I’ve always believed that God is not in any financial trouble. We never need to panic, thinking that somehow we need to help Him out of a tight spot. He has made no promise that He is not able to keep. God is not helplessly looking at a lost world hoping that someone will finally feel guilty enough to do something. He promised that His kingdom will never fall—and the gates of hell will not prevail against His Church. He has enough power to complete whatever He sets out to do.
God is not the One in trouble—we are. We don’t understand that He doesn’t want our money unless He can have our hearts first!
Isaiah would be shocked. Ezekiel would be shaken. Jeremiah would be shattered. If these prophets were alive today, they would barely believe what their eyes would see. There is an abomination in the household of God.
Unsaved marketing experts write appeal letters for money-starved ministries . . .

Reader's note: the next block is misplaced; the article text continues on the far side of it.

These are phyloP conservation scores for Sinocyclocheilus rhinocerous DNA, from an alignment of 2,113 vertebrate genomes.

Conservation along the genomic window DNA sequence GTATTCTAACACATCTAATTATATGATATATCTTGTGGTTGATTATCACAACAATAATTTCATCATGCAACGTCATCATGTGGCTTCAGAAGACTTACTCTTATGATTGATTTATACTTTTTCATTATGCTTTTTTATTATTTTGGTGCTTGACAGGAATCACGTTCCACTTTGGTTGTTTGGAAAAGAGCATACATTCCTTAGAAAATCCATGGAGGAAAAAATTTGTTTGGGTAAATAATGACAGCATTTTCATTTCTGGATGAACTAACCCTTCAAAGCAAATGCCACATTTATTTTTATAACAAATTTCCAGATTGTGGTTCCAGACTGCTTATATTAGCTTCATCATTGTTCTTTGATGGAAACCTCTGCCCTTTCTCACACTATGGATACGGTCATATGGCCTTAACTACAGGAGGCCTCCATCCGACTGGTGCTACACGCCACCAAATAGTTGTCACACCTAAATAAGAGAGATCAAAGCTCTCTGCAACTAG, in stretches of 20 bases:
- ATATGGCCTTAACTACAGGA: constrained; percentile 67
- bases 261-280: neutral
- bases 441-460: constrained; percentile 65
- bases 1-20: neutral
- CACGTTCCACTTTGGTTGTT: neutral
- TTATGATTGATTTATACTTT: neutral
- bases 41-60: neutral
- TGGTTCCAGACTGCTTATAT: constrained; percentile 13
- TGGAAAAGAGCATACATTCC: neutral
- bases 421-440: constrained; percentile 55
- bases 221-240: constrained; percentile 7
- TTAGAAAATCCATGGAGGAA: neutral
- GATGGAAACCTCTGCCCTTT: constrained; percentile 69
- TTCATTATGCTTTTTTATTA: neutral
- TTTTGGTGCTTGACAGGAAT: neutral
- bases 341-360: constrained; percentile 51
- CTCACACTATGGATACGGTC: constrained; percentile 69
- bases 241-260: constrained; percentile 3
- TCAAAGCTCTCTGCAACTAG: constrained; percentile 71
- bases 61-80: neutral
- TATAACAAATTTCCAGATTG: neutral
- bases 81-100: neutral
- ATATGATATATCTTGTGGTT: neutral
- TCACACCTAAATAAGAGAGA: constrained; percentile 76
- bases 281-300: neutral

Huge computer printers spew out mass produced “personal prophetic words” by the thousands . . .
Women in skin tight bodysuits advertise the latest in “Christian aerobics” . . .
TV preachers in costly apparel promise you riches if you send tithes to their ministry . . .
The blood-washed Church of the Son of God has gone Madison Avenue. Let the prophets weep and wail! The mighty have fallen—and fallen and fallen. Who would have thought we could have stooped so low?
The children of the Lord are hiring out the people of the world to help raise funds for the work of God. Sons of darkness are being consulted on how to merchandise the gospel of light. The hand of God has become attached to an arm of flesh. How can this possibly be?
There was a talented young man in the fund raising industry. He had written many outstanding appeals for religious and secular clients alike. His prize winning letters hung framed on his office wall. He knew how to bring in the bucks. But he didn’t know the Lord at all.
He had just finished writing an emergency plea for a prominent international ministry when he received word that his Christian grandmother was dying. He rushed to her side. But she had only one concern. She had to get her social security check mailed out to that very ministry before she died. She had just received their urgent appeal. They desperately needed her help. Could her grandson please send out the funds—before it was too late?